FANTASY WORLDBUILDING, MONEY, MONSTERS, AND FOOD

Recently I’ve been sort of absentmindedly thinking about a Dungeons & Dragons world—and not for the first time, either. I have notebooks full of D&D worlds, a few of which even saw some play time. But what inspired this post today is the collision between worldbuilding and D&D. And the game itself does often collide with the efforts of the worldbuilder.

You know I love monsters, and monsters have always been my favorite part of D&D in general. I want a world full of monsters—every monster in every version of the Monster Manual and all the elbow room I want to create creatures of my own…

But then, as with all good worldbuilding, logic eventually intrudes.

Now, when I say “D&D,” I tend to mean Advanced Dungeons & Dragons, aka “First Edition,” and that’s because I firmly believe that the best edition of D&D is…

…the one you first played.

And I started with AD&D, back in 1979.

A scan of my own copy—an original first printing from 1979.

And in the original AD&D Dungeon Masters Guide are page after page of random encounter tables, which everyone I ever played D&D with used at least from time to time. Though there is a distinction made between “Uninhabited/Wilderness Areas” and “Inhabited and Patrolled Areas,” you still have a 2% chance (each), in the plains (where farms would be located), of encountering as many as six ankhegs or up to eighteen werewolves, and a 1% chance each of encountering a bullette, up to ten hill giants, a groaning spirit, as many as half a dozen weretigers, up to four manticores, or from one to four vampires. Even leaving out the other more mundane but still dangerous encounters like somewhere between twenty and two hundred bandits or at least two and maybe twenty wolves, that means, assuming you’re unlucky enough to have a random wilderness encounter in the inhabited or patrolled plains, you have a 10% chance of encountering a significantly powerful monster, or a 1% chance of running into a hostile army. Great fun for a high level party, sure, but what about the 0-level farmer with maybe two hit points trundling along from a farming village to the city with a cartload of apples? One in ten of these guys is lunch. Adding back in wolves and bandits and other hostiles it might be as much as 25%.

Would you go to work every day knowing there’s a 25% chance—even a 10% chance—that you’re not going to make it to work alive? I’d say, probably not.

So then, how does this economy work? How do you feed a city the size of, say, Waterdeep or Greyhawk or Tarantis? If you use these wilderness encounter tables… you don’t.

So then even if you’re thinking, Okay, Phil, I get it, but my D&D party aren’t 0-level farmers—let’s assume, say, these bigger monsters are only attracted to higher level characters, not farmers… Well, that makes no sense, but sure… D&D is a game and should be fun before it’s logical.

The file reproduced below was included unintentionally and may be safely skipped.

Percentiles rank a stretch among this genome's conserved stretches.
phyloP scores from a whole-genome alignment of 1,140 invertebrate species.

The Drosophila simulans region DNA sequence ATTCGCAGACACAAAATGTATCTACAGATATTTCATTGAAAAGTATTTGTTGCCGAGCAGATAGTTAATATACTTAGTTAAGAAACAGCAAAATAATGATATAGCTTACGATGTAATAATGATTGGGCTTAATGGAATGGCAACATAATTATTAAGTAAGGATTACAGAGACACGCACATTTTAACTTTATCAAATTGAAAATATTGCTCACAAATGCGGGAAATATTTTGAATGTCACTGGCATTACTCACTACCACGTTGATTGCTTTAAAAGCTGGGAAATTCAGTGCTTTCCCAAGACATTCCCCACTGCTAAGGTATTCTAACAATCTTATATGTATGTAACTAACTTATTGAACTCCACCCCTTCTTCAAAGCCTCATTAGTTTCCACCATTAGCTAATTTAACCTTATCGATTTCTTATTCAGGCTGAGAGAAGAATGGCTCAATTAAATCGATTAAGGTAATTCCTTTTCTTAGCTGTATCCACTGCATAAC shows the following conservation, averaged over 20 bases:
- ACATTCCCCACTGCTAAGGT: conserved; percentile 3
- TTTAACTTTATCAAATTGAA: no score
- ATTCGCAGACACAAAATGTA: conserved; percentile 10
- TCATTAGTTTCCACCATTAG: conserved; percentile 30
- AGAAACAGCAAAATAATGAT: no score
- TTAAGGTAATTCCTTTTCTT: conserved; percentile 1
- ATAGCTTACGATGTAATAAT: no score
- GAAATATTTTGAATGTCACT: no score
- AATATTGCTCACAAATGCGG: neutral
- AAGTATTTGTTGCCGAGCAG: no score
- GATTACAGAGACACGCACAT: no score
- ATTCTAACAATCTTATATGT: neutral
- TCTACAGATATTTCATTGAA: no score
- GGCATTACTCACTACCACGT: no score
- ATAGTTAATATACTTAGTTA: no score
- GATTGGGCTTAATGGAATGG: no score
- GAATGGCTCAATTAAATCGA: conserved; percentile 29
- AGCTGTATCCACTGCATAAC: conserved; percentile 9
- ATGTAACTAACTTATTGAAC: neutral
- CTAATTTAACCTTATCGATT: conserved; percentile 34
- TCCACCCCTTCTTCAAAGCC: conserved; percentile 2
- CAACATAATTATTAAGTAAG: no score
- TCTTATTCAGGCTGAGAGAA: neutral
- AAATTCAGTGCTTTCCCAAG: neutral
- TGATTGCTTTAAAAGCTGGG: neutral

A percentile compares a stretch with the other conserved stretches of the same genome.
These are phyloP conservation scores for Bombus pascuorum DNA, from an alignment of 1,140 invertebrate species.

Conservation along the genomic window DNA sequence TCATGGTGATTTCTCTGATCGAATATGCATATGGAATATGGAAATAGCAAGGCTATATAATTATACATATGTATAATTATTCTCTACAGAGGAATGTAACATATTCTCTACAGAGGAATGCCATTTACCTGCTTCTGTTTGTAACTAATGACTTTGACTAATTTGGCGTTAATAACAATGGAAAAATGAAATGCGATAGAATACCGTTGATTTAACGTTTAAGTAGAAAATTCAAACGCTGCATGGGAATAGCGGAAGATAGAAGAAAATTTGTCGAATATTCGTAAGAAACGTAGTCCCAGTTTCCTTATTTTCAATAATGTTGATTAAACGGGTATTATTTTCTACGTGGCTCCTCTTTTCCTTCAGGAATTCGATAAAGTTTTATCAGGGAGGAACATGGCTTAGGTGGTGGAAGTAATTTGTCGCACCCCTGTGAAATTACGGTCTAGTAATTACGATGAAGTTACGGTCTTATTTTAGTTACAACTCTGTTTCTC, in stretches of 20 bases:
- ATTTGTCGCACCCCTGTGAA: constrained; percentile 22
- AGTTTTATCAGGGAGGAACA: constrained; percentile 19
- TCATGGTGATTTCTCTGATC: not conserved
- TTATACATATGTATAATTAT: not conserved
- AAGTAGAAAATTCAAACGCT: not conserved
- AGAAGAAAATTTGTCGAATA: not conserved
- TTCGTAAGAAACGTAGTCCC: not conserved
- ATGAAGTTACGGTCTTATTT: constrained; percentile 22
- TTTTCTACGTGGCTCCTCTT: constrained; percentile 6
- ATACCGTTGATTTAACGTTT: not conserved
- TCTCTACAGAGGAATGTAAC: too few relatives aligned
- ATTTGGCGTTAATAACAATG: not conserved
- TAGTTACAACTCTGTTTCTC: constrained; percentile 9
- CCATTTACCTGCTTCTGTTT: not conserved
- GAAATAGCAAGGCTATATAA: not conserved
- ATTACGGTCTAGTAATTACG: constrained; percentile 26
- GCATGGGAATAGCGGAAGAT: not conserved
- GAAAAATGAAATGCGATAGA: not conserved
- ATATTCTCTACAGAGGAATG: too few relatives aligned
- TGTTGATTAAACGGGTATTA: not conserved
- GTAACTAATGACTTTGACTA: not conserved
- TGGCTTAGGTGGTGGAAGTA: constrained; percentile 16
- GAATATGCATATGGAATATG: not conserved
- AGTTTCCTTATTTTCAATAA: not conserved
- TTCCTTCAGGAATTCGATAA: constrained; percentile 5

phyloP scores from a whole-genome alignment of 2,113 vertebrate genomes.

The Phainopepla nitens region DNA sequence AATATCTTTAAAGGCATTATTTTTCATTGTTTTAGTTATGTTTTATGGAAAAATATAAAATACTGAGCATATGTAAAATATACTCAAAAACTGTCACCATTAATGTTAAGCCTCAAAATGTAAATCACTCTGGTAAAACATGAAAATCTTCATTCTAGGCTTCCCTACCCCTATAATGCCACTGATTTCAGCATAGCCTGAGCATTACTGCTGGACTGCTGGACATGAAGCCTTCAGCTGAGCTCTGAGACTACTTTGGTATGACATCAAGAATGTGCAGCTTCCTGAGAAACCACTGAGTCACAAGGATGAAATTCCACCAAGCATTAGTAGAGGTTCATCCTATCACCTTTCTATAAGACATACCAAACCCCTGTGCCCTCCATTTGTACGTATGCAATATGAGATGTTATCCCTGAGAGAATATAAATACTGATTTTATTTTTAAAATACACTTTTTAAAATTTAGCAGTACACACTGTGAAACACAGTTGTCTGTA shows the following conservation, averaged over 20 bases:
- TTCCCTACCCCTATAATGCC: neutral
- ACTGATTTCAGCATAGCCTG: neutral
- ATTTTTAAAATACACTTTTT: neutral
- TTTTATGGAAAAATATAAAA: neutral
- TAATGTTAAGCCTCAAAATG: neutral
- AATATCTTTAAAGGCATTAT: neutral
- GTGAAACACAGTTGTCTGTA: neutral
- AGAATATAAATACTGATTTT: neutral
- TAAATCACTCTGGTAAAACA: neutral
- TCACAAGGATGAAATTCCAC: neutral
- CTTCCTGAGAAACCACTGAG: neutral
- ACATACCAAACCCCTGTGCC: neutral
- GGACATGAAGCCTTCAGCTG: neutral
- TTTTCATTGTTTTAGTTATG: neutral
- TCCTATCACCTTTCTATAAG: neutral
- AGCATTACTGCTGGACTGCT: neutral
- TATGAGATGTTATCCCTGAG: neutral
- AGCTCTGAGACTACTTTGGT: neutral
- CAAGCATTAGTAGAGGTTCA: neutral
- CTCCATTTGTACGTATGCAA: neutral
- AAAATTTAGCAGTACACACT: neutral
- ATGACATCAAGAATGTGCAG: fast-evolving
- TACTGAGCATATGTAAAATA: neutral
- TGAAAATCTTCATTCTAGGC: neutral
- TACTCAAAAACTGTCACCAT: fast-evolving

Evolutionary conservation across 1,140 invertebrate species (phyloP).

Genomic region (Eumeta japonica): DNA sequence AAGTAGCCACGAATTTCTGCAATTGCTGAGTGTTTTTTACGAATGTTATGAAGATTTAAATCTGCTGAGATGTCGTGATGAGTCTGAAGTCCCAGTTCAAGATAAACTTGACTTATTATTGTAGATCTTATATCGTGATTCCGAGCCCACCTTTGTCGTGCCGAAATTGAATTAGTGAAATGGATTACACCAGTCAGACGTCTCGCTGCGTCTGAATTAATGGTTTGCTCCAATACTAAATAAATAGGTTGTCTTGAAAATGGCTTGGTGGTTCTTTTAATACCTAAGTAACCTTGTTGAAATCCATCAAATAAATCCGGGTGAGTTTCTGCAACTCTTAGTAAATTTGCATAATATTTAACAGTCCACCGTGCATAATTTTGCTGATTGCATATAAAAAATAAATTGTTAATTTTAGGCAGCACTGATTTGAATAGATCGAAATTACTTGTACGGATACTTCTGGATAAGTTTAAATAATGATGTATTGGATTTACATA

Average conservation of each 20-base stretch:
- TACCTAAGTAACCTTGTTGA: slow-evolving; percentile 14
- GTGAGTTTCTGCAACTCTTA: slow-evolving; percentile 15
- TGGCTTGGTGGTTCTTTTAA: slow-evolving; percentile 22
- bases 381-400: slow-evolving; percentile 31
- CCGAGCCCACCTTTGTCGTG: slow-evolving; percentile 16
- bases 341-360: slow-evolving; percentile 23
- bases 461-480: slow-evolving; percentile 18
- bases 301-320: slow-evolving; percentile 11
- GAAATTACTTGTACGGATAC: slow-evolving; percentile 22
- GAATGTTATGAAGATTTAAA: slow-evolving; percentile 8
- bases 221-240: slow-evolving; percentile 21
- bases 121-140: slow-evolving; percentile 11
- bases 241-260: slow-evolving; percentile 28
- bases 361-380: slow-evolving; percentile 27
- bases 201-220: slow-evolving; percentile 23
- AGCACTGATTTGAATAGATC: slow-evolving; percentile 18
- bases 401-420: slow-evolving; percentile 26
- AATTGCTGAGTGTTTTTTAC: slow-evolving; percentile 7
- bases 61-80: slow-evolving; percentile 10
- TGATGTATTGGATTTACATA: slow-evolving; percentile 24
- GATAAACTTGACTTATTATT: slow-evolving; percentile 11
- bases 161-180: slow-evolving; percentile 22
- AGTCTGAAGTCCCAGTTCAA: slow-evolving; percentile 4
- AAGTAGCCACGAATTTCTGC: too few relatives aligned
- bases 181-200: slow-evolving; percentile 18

The next question, though: Can you get away with this if it’s a world you’re building not for a game you’re playing with friends but that you want to release into the wild in any form—even as an RPG setting but much less as a novel?

This goes to a question I covered to some extent in Writing Monsters: How monster-rich is your world? If it goes by the AD&D random encounter tables, probably it’ll end up as some kind of dystopian hellscape in which the bigger cities have long sense fallen to ruin due to starvation or been long been overrun by marauding gangs of hobgoblins and anyway the first ancient, huge red dragon that flies by. That, by the way, would be a fascinating world for both a game or a novel, so I’m not dismissing it.

But what if you want your RPG or fiction characters to have a city they can go to to sell all the gems they found fighting umber hulks and gelatinous cubes in a remote dungeon where they belong? Then you’re going to have to at least start to think about how to feed a city of tens of thousands of people, maybe, and using medieval technology. That means a lot of the area around that city has to be patrolled, essentially completely monster free—10% loss will not do it—and able to provide food for the city dwellers.

And think, too, about what those city dwellers eat.

There’s an interesting article by Annie Ewbank about food in fantasy novels that includes a warning against the ubiquitous stew:

As I doggedly read through the fantasy canon, I realized that the marvelous butter-pie was an outlier. Instead, heroes and heroines often ate familiar fare, even as they cast spells and rode dragons. For pages and pages, lucky characters feast on cakes and ale. Other characters only get stew, which is oddly omnipresent. In her satirical travel guide to fantasy literature, The Tough Guide to Fantasyland, (Diana Wynne) Jones jokes that stew “is the staple food in Fantasyland, so be warned. You may shortly be longing for omelets, steak, or baked beans, but none of these will be forthcoming.”